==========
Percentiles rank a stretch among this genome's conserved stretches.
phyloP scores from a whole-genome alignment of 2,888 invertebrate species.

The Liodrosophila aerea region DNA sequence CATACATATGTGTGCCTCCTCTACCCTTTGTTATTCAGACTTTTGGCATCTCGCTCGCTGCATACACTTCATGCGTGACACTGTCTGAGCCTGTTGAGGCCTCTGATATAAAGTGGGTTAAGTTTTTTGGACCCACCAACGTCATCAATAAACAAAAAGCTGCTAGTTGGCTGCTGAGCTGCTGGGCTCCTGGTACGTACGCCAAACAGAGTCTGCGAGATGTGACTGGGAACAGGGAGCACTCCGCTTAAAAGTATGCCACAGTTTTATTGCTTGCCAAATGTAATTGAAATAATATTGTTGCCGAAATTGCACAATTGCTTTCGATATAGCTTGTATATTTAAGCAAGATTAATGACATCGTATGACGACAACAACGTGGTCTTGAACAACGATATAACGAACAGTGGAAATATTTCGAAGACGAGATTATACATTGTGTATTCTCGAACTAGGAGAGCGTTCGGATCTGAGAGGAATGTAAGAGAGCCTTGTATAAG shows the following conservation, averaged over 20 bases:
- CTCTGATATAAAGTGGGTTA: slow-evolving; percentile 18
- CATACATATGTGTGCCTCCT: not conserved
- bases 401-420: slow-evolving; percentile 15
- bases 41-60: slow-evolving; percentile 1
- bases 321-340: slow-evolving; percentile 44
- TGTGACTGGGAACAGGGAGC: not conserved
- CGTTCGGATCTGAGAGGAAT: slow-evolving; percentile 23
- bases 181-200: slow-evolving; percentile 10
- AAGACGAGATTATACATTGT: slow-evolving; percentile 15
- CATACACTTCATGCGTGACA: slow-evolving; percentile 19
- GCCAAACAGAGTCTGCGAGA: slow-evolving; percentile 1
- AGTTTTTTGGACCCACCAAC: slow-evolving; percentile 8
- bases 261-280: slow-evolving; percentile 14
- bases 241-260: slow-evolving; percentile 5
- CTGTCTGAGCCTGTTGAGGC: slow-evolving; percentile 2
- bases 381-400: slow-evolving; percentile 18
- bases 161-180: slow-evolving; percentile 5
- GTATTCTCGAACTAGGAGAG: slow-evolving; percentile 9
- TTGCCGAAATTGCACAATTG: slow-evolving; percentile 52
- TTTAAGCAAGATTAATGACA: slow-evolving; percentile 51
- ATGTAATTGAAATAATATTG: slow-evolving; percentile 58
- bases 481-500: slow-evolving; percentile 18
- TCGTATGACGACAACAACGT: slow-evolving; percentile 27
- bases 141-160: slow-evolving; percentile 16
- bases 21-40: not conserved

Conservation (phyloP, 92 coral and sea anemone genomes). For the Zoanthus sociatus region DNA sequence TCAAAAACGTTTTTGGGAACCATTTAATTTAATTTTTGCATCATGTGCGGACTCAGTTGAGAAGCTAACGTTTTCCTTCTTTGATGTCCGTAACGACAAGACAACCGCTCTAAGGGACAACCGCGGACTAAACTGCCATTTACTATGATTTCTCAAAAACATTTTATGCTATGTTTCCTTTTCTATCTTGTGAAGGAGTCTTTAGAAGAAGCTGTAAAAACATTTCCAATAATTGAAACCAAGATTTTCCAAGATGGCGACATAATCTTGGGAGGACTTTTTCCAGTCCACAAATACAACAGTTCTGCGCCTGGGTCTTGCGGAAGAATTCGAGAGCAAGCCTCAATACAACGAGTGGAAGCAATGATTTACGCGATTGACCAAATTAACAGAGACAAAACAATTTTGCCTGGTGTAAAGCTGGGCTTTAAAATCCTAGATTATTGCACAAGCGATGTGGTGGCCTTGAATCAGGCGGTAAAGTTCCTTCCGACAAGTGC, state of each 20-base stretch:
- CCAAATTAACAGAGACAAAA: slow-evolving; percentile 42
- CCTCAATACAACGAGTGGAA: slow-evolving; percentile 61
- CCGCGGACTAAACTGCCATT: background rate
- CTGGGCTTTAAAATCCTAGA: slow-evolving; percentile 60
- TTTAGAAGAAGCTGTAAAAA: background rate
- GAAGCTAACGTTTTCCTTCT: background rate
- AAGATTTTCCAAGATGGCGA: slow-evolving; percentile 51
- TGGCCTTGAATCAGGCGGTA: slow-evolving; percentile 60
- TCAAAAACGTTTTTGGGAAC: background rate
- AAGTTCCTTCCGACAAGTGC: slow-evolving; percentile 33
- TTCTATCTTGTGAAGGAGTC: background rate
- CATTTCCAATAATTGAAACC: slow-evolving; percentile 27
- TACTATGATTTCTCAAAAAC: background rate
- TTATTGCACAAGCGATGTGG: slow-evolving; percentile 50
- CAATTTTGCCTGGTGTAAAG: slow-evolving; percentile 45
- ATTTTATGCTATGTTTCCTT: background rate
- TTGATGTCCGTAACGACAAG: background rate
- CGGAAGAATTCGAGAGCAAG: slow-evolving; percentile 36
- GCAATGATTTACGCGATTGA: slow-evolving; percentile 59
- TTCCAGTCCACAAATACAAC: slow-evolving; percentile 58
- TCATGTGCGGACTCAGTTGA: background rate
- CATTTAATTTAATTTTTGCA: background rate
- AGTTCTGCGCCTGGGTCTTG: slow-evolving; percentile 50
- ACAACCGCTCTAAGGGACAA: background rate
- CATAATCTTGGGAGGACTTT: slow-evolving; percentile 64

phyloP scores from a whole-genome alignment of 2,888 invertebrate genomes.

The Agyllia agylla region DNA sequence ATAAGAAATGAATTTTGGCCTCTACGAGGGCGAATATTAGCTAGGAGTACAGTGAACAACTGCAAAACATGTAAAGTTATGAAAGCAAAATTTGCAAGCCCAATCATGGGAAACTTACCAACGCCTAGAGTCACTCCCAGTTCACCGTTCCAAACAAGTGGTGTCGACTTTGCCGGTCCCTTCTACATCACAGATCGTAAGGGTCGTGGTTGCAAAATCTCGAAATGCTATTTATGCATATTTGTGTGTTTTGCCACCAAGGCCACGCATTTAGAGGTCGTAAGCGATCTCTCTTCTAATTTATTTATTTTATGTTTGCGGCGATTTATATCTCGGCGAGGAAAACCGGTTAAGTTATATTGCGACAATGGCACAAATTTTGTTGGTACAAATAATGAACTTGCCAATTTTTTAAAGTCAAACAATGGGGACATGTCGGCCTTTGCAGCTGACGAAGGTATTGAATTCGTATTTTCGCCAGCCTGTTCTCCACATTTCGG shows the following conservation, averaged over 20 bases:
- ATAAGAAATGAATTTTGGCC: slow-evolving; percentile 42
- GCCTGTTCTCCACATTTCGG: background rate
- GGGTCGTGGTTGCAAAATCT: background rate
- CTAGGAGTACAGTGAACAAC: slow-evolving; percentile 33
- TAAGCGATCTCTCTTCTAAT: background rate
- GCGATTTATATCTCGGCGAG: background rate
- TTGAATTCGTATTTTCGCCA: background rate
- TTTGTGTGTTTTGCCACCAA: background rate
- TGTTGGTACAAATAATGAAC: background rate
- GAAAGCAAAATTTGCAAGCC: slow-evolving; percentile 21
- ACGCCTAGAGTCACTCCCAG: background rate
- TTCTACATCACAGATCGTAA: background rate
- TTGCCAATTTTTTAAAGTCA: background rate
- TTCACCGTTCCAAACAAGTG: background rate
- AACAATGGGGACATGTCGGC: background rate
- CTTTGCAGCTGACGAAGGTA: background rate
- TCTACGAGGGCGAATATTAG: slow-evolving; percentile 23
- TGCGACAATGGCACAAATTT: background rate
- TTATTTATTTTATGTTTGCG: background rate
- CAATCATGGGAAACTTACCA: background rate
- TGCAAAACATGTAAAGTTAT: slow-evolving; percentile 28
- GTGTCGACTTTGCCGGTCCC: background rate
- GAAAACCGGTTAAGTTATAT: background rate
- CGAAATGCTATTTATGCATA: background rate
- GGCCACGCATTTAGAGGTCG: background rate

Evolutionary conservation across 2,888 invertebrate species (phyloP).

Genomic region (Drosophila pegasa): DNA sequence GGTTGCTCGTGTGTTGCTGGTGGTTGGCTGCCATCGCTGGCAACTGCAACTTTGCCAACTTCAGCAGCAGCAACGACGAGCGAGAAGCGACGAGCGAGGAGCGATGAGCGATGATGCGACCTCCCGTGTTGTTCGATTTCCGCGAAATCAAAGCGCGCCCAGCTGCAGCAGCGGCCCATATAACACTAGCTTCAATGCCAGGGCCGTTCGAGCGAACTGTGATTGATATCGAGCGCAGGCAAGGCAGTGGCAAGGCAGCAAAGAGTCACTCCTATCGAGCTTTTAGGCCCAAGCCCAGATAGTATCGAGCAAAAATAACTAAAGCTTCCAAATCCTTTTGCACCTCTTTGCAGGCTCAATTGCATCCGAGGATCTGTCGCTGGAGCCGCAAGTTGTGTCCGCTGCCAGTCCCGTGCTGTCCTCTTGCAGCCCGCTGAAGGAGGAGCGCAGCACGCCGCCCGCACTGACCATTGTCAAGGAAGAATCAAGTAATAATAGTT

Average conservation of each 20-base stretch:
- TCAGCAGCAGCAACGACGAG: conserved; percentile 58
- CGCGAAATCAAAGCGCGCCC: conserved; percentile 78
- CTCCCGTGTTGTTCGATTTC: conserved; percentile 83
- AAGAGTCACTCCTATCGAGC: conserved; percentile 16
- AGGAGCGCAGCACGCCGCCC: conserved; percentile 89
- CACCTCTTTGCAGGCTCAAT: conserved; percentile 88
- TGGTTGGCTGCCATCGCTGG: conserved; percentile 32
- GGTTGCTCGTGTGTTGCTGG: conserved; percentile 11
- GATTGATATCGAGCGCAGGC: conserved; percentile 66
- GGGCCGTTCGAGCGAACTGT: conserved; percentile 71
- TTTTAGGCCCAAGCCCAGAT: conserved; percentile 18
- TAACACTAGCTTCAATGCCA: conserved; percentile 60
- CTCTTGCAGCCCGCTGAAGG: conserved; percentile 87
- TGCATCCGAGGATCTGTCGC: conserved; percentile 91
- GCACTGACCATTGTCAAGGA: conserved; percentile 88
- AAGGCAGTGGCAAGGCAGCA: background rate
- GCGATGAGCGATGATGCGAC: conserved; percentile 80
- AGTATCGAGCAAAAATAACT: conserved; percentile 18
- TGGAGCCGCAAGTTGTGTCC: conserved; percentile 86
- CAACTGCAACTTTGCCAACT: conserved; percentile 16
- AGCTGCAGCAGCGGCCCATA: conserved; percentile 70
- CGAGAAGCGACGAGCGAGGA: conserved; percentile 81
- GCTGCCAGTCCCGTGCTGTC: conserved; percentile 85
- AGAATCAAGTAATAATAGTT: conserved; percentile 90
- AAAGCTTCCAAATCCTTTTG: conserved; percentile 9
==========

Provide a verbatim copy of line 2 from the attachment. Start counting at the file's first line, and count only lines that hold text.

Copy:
phyloP scores from a whole-genome alignment of 2,888 invertebrate species.